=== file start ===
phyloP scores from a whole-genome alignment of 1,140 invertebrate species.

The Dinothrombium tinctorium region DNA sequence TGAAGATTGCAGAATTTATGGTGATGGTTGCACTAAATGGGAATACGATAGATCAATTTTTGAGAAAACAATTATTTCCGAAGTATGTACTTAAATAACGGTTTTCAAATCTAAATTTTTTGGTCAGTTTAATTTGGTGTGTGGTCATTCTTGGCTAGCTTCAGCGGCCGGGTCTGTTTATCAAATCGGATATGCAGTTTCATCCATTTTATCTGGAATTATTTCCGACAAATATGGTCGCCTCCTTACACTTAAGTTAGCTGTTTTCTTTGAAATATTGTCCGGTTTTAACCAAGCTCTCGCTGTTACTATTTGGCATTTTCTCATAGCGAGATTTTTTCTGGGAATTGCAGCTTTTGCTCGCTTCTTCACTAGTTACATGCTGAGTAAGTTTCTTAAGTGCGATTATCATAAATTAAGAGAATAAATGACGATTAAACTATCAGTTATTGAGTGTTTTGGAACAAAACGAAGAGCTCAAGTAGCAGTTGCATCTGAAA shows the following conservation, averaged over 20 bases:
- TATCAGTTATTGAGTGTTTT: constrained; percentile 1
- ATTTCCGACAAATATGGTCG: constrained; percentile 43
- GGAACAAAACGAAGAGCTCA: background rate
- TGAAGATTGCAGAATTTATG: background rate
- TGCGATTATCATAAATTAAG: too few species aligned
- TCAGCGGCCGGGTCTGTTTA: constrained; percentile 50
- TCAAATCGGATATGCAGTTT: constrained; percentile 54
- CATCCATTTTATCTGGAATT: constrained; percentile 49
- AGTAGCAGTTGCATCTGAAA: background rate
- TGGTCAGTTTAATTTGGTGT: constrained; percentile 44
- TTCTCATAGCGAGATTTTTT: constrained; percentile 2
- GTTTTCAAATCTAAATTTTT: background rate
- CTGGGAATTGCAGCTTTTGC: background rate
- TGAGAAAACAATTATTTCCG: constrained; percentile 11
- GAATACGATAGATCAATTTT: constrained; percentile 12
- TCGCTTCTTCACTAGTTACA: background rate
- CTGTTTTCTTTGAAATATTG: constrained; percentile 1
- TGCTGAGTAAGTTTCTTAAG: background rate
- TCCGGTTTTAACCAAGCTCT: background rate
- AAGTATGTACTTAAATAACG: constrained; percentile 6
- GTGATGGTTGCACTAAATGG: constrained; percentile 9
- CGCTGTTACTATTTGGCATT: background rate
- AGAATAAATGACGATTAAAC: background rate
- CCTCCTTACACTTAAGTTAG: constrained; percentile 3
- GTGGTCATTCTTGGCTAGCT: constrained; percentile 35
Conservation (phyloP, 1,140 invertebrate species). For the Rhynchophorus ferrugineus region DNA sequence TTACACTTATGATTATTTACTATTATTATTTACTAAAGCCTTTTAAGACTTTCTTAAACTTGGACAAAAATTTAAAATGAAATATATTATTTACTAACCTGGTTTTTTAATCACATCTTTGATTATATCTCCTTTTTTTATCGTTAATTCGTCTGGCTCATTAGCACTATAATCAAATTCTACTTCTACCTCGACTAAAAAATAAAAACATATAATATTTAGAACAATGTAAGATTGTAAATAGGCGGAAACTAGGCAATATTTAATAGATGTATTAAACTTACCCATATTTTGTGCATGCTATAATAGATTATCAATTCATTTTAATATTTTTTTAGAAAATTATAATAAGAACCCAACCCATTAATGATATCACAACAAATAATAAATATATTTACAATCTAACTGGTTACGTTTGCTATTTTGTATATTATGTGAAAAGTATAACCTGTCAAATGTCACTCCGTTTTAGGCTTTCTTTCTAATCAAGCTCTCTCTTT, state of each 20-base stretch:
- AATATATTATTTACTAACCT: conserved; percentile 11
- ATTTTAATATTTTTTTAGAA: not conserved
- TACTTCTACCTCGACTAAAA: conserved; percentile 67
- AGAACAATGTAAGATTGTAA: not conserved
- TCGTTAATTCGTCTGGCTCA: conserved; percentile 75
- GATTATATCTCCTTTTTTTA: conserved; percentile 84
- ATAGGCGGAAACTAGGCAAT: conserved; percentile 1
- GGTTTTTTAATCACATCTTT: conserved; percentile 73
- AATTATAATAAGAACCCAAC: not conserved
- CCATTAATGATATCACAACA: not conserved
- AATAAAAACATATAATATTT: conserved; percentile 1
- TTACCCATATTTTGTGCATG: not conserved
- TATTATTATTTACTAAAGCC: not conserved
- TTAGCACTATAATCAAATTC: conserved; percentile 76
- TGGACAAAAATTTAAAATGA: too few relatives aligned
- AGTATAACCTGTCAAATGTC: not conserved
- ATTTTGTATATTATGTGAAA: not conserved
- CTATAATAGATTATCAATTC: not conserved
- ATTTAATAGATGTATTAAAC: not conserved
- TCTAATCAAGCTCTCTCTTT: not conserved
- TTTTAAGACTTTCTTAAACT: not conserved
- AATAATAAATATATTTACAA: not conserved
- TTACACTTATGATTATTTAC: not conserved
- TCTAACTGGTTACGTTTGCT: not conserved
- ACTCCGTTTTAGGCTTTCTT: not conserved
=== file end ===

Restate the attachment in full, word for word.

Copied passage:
phyloP scores from a whole-genome alignment of 1,140 invertebrate species.

The Dinothrombium tinctorium region DNA sequence TGAAGATTGCAGAATTTATGGTGATGGTTGCACTAAATGGGAATACGATAGATCAATTTTTGAGAAAACAATTATTTCCGAAGTATGTACTTAAATAACGGTTTTCAAATCTAAATTTTTTGGTCAGTTTAATTTGGTGTGTGGTCATTCTTGGCTAGCTTCAGCGGCCGGGTCTGTTTATCAAATCGGATATGCAGTTTCATCCATTTTATCTGGAATTATTTCCGACAAATATGGTCGCCTCCTTACACTTAAGTTAGCTGTTTTCTTTGAAATATTGTCCGGTTTTAACCAAGCTCTCGCTGTTACTATTTGGCATTTTCTCATAGCGAGATTTTTTCTGGGAATTGCAGCTTTTGCTCGCTTCTTCACTAGTTACATGCTGAGTAAGTTTCTTAAGTGCGATTATCATAAATTAAGAGAATAAATGACGATTAAACTATCAGTTATTGAGTGTTTTGGAACAAAACGAAGAGCTCAAGTAGCAGTTGCATCTGAAA shows the following conservation, averaged over 20 bases:
- TATCAGTTATTGAGTGTTTT: constrained; percentile 1
- ATTTCCGACAAATATGGTCG: constrained; percentile 43
- GGAACAAAACGAAGAGCTCA: background rate
- TGAAGATTGCAGAATTTATG: background rate
- TGCGATTATCATAAATTAAG: too few species aligned
- TCAGCGGCCGGGTCTGTTTA: constrained; percentile 50
- TCAAATCGGATATGCAGTTT: constrained; percentile 54
- CATCCATTTTATCTGGAATT: constrained; percentile 49
- AGTAGCAGTTGCATCTGAAA: background rate
- TGGTCAGTTTAATTTGGTGT: constrained; percentile 44
- TTCTCATAGCGAGATTTTTT: constrained; percentile 2
- GTTTTCAAATCTAAATTTTT: background rate
- CTGGGAATTGCAGCTTTTGC: background rate
- TGAGAAAACAATTATTTCCG: constrained; percentile 11
- GAATACGATAGATCAATTTT: constrained; percentile 12
- TCGCTTCTTCACTAGTTACA: background rate
- CTGTTTTCTTTGAAATATTG: constrained; percentile 1
- TGCTGAGTAAGTTTCTTAAG: background rate
- TCCGGTTTTAACCAAGCTCT: background rate
- AAGTATGTACTTAAATAACG: constrained; percentile 6
- GTGATGGTTGCACTAAATGG: constrained; percentile 9
- CGCTGTTACTATTTGGCATT: background rate
- AGAATAAATGACGATTAAAC: background rate
- CCTCCTTACACTTAAGTTAG: constrained; percentile 3
- GTGGTCATTCTTGGCTAGCT: constrained; percentile 35
Conservation (phyloP, 1,140 invertebrate species). For the Rhynchophorus ferrugineus region DNA sequence TTACACTTATGATTATTTACTATTATTATTTACTAAAGCCTTTTAAGACTTTCTTAAACTTGGACAAAAATTTAAAATGAAATATATTATTTACTAACCTGGTTTTTTAATCACATCTTTGATTATATCTCCTTTTTTTATCGTTAATTCGTCTGGCTCATTAGCACTATAATCAAATTCTACTTCTACCTCGACTAAAAAATAAAAACATATAATATTTAGAACAATGTAAGATTGTAAATAGGCGGAAACTAGGCAATATTTAATAGATGTATTAAACTTACCCATATTTTGTGCATGCTATAATAGATTATCAATTCATTTTAATATTTTTTTAGAAAATTATAATAAGAACCCAACCCATTAATGATATCACAACAAATAATAAATATATTTACAATCTAACTGGTTACGTTTGCTATTTTGTATATTATGTGAAAAGTATAACCTGTCAAATGTCACTCCGTTTTAGGCTTTCTTTCTAATCAAGCTCTCTCTTT, state of each 20-base stretch:
- AATATATTATTTACTAACCT: conserved; percentile 11
- ATTTTAATATTTTTTTAGAA: not conserved
- TACTTCTACCTCGACTAAAA: conserved; percentile 67
- AGAACAATGTAAGATTGTAA: not conserved
- TCGTTAATTCGTCTGGCTCA: conserved; percentile 75
- GATTATATCTCCTTTTTTTA: conserved; percentile 84
- ATAGGCGGAAACTAGGCAAT: conserved; percentile 1
- GGTTTTTTAATCACATCTTT: conserved; percentile 73
- AATTATAATAAGAACCCAAC: not conserved
- CCATTAATGATATCACAACA: not conserved
- AATAAAAACATATAATATTT: conserved; percentile 1
- TTACCCATATTTTGTGCATG: not conserved
- TATTATTATTTACTAAAGCC: not conserved
- TTAGCACTATAATCAAATTC: conserved; percentile 76
- TGGACAAAAATTTAAAATGA: too few relatives aligned
- AGTATAACCTGTCAAATGTC: not conserved
- ATTTTGTATATTATGTGAAA: not conserved
- CTATAATAGATTATCAATTC: not conserved
- ATTTAATAGATGTATTAAAC: not conserved
- TCTAATCAAGCTCTCTCTTT: not conserved
- TTTTAAGACTTTCTTAAACT: not conserved
- AATAATAAATATATTTACAA: not conserved
- TTACACTTATGATTATTTAC: not conserved
- TCTAACTGGTTACGTTTGCT: not conserved
- ACTCCGTTTTAGGCTTTCTT: not conserved